Most business concern is focused on profit maximisation. However, profit maximisation fails for a number of well-known reasons; it ignores: the timing of returns; the cash flows available to shareholders; and risk.

Without explicitly considering these factors, higher earnings alone do not necessarily translate into higher share prices.

Damodaran (1999) explains that, in the real world, managers perform the decision-making function with four factors or linkages in mind: shareholders, bondholders, society and financial markets. Competitive market conditions place significant pressure on agents and managers who will be tempted to resort to unethical means to portray a positive picture. It is acknowledged that the wealth maximisation objective is not always compatible with a firm’s social obligations, and it usually involves an agency problem which arises when the managers fail to act in the best interests of the shareholders, preferring instead to benefit themselves ([20] Jensen and Meckling, 1976).

Differences in the objectives of ownership and management lead to agency costs; if these are to be controlled, the shareholders must maintain a strict watch over the functioning of the company. The managers should be rewarded for acting in the interests of the shareholders and the managers should maintain a balance between the interests of the shareholders and other stakeholders. In this context, the GFC highlighted the important influence that incentive structures within financial institutions and other businesses can have on risk-taking and financial performance. In particular, it highlighted the dangers of badly designed remuneration incentive arrangements leading to excessive risk-taking, poor financial performance and a bias towards short-term results at the expense of longer-term financial soundness ([26] Mortlock, 2009).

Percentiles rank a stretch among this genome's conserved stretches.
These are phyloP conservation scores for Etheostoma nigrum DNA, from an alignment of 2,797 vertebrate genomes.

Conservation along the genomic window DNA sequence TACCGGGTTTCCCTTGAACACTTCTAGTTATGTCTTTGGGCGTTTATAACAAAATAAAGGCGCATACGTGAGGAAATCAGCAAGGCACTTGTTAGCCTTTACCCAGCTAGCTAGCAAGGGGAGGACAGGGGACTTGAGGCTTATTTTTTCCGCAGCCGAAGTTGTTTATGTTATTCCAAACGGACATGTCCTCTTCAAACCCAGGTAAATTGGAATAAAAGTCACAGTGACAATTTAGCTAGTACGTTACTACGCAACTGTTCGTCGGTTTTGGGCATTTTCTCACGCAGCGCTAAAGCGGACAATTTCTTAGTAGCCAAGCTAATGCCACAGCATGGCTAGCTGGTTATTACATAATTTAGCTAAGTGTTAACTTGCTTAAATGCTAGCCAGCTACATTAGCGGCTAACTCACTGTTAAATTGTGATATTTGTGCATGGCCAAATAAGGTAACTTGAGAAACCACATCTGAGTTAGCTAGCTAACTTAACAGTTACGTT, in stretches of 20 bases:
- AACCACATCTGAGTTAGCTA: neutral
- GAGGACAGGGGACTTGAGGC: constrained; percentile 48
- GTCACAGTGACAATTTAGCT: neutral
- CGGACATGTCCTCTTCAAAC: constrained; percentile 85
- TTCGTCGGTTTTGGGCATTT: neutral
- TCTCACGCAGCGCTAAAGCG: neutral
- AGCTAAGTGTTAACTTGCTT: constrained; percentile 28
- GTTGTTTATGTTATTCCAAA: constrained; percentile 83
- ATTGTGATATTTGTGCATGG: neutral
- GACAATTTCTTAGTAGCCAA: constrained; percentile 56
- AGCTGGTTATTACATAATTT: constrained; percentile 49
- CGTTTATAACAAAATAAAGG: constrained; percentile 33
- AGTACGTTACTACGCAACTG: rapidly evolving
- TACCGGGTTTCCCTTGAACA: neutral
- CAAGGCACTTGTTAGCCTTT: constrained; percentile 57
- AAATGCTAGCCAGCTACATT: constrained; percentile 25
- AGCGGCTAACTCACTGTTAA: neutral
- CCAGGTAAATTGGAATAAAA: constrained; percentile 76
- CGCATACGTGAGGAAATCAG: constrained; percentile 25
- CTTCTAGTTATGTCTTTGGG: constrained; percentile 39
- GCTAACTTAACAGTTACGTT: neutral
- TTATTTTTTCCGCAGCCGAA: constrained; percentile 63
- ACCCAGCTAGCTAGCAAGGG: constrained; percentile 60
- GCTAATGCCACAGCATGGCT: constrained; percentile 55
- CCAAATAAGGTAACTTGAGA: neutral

It is well documented that executive compensation packages should be designed to align the interests of senior management with those of the shareholders and thereby reduce the dysfunctional behaviour of managers; this is typically done by rewarding executives for taking decisions and actions that increase shareholder wealth ([26] Mortlock, 2009). Unfortunately, the shareholders (and directors) may have neither complete information about the actions of executives or the expertise to evaluate those actions, making it difficult to base compensation on actions alone. Instead, compensation in practice is often linked to measures that are positively correlated with managerial performance, for instance market share, share price or accounting profit.